To summarize the plot: Jerry, a 40-year-old neuroscientist, is diagnosed with devastating rapid-onset dementia, a prospect which he regards as equivalent to death.  To save himself, he hits on the plan of copying his psychological attributes to the brain of a graduate student, a young woman named May.  The copying process ‘reads’ his brain-states and ‘writes’ them to her brain, effectively reproducing his memories, abilities, personality, and other psychological dispositions.

Sticklers would regard this as a breach of academic ethics.  But Jerry, although manifestly self-centred, is not without a conscience.  The process he employs does not damage May’s psychology; instead, it takes advantage of redundant capacity in her brain to add his psychological attributes to her own.

Before the mental merger takes place, Jerry sees transference of his psychological attributes to May as a way to escape the fate of his disease.   He anticipates having a future in May’s body, which he expects to share with May herself.

The procedure works according to plan.  When they wake up, the personalities of both May and Jerry are recognizably present in May’s body.  All is not smooth sailing – May and Jerry find themselves in competition for motor control of a single body.  In order to act effectively, they must cooperate.  Sometimes the best way is for one to sit back passively and ‘let the other drive.’

But it is not an equal relationship – Jerry is at a distinct disadvantage.  May is at home in her body, and perfectly competent to manage it, but Jerry finds it foreign and difficult.  When he planned his transformation, he failed to anticipate the full impact of the physical dissimilarity it entailed: the sex change, the reduced physical stature, the girlish voice, loss of the gravitas that society concedes to the mature.  With May’s body, Jerry is more awkward than a pubescent teen. (more…)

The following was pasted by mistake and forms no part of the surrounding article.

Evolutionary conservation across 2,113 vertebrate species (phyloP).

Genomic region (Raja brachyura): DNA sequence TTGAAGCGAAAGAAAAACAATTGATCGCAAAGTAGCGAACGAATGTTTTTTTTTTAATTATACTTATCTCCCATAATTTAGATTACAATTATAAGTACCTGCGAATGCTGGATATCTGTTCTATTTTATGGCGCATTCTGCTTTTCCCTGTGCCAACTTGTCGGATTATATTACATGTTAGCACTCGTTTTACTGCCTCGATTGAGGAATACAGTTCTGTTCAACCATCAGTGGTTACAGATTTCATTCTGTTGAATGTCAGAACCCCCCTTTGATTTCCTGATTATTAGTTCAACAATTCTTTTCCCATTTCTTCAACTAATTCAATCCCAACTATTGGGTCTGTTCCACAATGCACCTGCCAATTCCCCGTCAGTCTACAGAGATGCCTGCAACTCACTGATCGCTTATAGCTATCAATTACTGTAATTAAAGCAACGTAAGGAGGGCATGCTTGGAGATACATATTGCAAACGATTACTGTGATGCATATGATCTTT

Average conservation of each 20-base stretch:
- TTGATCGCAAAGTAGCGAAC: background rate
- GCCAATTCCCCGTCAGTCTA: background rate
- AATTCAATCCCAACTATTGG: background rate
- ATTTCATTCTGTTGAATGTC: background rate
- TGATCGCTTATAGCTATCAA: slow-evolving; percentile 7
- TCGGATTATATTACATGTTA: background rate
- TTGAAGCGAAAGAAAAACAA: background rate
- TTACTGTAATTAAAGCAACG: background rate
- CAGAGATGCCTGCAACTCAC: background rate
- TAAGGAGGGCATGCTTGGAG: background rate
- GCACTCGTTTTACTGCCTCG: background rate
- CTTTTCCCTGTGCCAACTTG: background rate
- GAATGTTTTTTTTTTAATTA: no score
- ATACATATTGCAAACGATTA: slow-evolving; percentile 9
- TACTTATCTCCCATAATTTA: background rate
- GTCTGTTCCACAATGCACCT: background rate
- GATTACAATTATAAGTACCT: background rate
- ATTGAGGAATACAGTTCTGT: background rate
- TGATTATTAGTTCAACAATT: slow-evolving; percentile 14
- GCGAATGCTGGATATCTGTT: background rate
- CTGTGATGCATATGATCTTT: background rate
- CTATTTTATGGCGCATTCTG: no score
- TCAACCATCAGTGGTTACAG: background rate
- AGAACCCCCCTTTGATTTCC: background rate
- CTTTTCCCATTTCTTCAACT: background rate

Coed – episode 3

Monday, June 21st, 2010

This is episode 3 of “Coed”, a short story about fusion – two persons coming together to share a single body.  If you haven’t yet read episode 1, start here.

The next few days of cohabitation are comparatively peaceful.  Although more spills occur, they are genuine accidents, the inevitable price of learning.  Once May realizes the futility of obstructing him, Jerry’s motor skills improve.  In exchange for her cooperation, Jerry observes certain taboos.  She does not need to tell him, even silently, what they are; his awareness of her sensibilities has sharpened remarkably.  He does not mind too much, finding an unexpected, heady pleasure in his new situation – the joy of youthful health.  I had no idea how my vision was greying out, he announces one sparkling morning, the same day be begins seriously thinking how to get his job back. (more…)

Coed – episode 2

Monday, June 14th, 2010

This is episode 2 of a short story about fusion – two persons coming together to share one body.   If you haven’t yet read episode 1, start here.

When consciousness returns, May finds it cluttered, like a room in which she can’t find something she’s looking for.  Adrift in the jumble, she clutches at anything familiar.  She knows she’s in the lab – she remembers the looming, blinking machines.  Other, more important things are hidden.  She can’t recall her age.

She used to sail with her dad up and down Ghost Lake, in strong winds.  If she was scared, she only needed to look at his face.  He grinned at the sun and wind, embracing any weather.  He worked in forestry.  The memory of a year ago chills her, like a snow cloud blown over the sun.  A sudden headache at breakfast, her mother said.  Then he doubled over and vomited on the floor.  How could that happen?

The enormous prickly helmet, she notices with relief, has been removed.  Stretching, wriggling her toes, she grows annoyed that no one is there to attend to her.  She cranes her neck, looking for her clothes.  She can’t remember what she wore to the lab.

I am now familiar with the entire literature on hemispheric specialization, she thinks, to comfort herself.  Or most of it anyway.  I’m a leading expert in computational neuroscience.  Now I know descriptive and inferential statistics, and ASL. She pictures Nina and Tina going through their intricate routines.  But the meanings are as dark as ever.  I don’t know ASL! she realizes in astonishment.  Didn’t Jerry know it?

There was never enough time, she answers herself defensively.

Nervous, she wishes Sam would come with her clothes – whatever they were.  She vaguely recollects a purple departmental T-shirt, which needed washing, with a picture of a nerve cell.  But that wasn’t mine! She even remembers its sour smell as she pulled it over her head.  It must have been mine. And down, over her flat, sparsely-haired chest…. (more…)